28 SES 08 B, The Normativity of Schooling
For over a decade, citizenship education (CE) as part of formal schooling has become a priority for educational researchers and policymakers throughout Europe, as a response to a sense of crisis in our democratic societies. Through CE, young people are expected to become equipped with the right set of knowledge, skills, values and attitudes for their active national and European citizenship. Not unlike other curricular subjects such as math, sciences, etc., comparative, standardised research is considered the main evidence base for both national and supra- or transnational (EU) CE policy and practices. The International Civic and Citizenship Education Study (ICCS), organized in both 2009 and 2016, is seen to offer the most extensive and up-to-date information on CE practices and outcomes, by measuring and comparing them across countries.
Through its production of knowledge about CE, ICCS is seen by both its designers and policymakers to be able to boost the quality and effectiveness of CE policy and practices. ICCS therefore embodies a shift in the relation between the production of data and knowledge and educational policy, in which knowledge and expertise are now determining, or even becoming, policy (Grek, 2009). ICCS, similar to other comparative educational studies, has sparked extensive secondary research and debate in both policy and academics. Broadly speaking, we identify two strands in this secondary research: empirical and critical studies. The majority of empirical studies focuses on secondary analysis of ICCS data, specific relations between variables or indicators and student CE outcomes, or connecting them to specific national contexts. Critical studies tend to focus more on how studies like ICCS steer national educational policies towards what ‘works’(Ioannidou, 2007) and function as a political tool (Nó' voa & Yariv-Mashal, 2003), or on critical analysis of its methodology, effects (Olson, 2012), and theoretical framework (Zurstrassen, 2011)
In both the ICCS study and secondary empirical and critical research alike, extensive attention is being paid to the concepts and operationalisations used and measured. Very seldom however, the underlying question if what is measured reflects what is valued about CE, is addressed. This paper therefore focuses on what is valued and measured as the goals and aims of CE. By doing this, we aim to reconcile the empirical and critical approaches to ICCS, by combining them in a profound analysis of it normativity. Our point of departure is the question how what is measured in ICCS reflects what is seen as good CE, and as its aims and purposes. What kind of citizens does ICCS propose our children and young people should become?
The framework from which this paper departs is based on Gert Biestas concept of normative validity (2009): the question whether educational research (in our case the ICCS study of 2009) measures what is valued as the goals and purposes of education, or instead measures what can be measured about education, and ends up valuing what is measured (Biesta, 2009). In order to address questions about good education, Biesta argues we should depart from what he, based on the work of Klaus Mollenhauer, identifies as its three functions (Biesta, 2009 & Biesta, 2011):
•Qualification: providing young people with the knowledge, skills, understandings, dispositions and forms of judgement that allow someone to do/be something.
•Socialisation: ways of becoming member and part of particular social, cultural and political ‘orders’, the transmission of norms and values, bringing young people into existing ways of knowing and doing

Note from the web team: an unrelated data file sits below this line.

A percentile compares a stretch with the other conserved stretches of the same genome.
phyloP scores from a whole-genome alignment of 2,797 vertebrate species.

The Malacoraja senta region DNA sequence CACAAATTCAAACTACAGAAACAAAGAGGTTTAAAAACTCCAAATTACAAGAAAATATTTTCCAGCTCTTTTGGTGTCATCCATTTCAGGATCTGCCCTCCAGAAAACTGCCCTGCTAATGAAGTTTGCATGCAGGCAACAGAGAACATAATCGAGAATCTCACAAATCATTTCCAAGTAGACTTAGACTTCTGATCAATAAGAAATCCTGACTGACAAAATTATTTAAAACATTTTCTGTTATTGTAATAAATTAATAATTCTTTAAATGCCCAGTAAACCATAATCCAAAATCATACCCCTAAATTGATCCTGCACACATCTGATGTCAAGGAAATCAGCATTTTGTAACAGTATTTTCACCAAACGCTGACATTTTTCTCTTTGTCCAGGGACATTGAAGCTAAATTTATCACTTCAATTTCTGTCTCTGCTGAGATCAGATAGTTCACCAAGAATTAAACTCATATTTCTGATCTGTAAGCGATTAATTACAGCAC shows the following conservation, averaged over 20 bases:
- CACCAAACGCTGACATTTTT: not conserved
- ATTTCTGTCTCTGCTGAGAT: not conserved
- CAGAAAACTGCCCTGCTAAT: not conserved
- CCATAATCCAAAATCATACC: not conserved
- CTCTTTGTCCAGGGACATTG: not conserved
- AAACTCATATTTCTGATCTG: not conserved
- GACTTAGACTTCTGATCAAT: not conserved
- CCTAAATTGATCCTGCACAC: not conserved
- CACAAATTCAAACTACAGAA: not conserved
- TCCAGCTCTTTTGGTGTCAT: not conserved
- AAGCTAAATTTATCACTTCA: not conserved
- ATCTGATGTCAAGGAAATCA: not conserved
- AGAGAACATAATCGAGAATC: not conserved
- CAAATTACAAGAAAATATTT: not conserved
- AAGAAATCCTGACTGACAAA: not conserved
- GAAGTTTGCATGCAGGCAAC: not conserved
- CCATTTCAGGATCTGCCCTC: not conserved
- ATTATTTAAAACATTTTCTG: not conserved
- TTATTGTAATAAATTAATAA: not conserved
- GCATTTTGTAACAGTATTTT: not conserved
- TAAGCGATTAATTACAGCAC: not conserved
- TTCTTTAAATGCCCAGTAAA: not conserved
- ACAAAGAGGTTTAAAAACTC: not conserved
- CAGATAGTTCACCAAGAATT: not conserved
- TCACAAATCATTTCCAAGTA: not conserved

•Subjectification: Becoming a (political) subject, ways of becoming autonomous and independent from the socio-political order, process through which new ways of being and doing as a unique subject can come into existence.
Biesta, G. (2009). Good education in an age of measurement: on the need to reconnect with the question of purpose in education. Educational Assessment, Evaluation and Accountability, 21(1), 33–46. Biesta, G. (2011). Theorising Civic Learning: Socialisation, Subjectification and the Ignorant Citizen. In Learning Democracy in School and Society: Education, Lifelong Learning, and the Politics of Citizenship (pp.85-99). Rotterdam: SensePublishers. Fraillon, J. & Schulz, W. (2008). Concept and design of the International Civic and Citizenship Education Study (Presentation Paper, 2008-03). https://iccs.acer.edu.au-/files/ICCS-Concept--Design-Paper(AERA2008).pdf. Graham, C. & Neu, D. (2004). Standardized testing and the construction of governable persons. Journal of Curriculum Studies, 36(3), 295-319. Grek, S. (2013). Expert moves: international comparative testing and the rise of expertocracy. Journal of Education Policy, 28(5), 695-709. Ioannidou, A. (2007). A Comparative Analysis of New Governance in the Transnational Educational Space: a shift to knowledge-based instruments? European Educational Research Journal, 6(4), 336–347. Mason, T. C., & Delandshere, G. (2010). Citizens not research subjects: toward a more democratic civic education inquiry methodology. Interamerican Journal of Education for Democracy, 3(1), 6–26. No’ Voa, A. ’nio, & Yariv-Mashal, T. (2003). Comparative Research in Education: a mode of governance or a historical journey? Comparative Education, 39(4), 423–438. Schulz, W., Ainley, J., Fraillon, J., Kerr, D., & Losito, B. (2010). ICCS 2009 International Report: Civic knowledge, attitudes, and engagement among lower-secondary school students in 38 countries. Schulz, W., Fraillon, J., Ainley, J., Losito, B., & Kerr, D. (2008). International Civic and Citizenship Education Study: Assessment framework. IEA. Amsterdam. Zurstrassen, B. (2011). A sceptical look at the quantitative education research in civic and citizenship education. Journal of Social Science Education, 10(3), 6-15.
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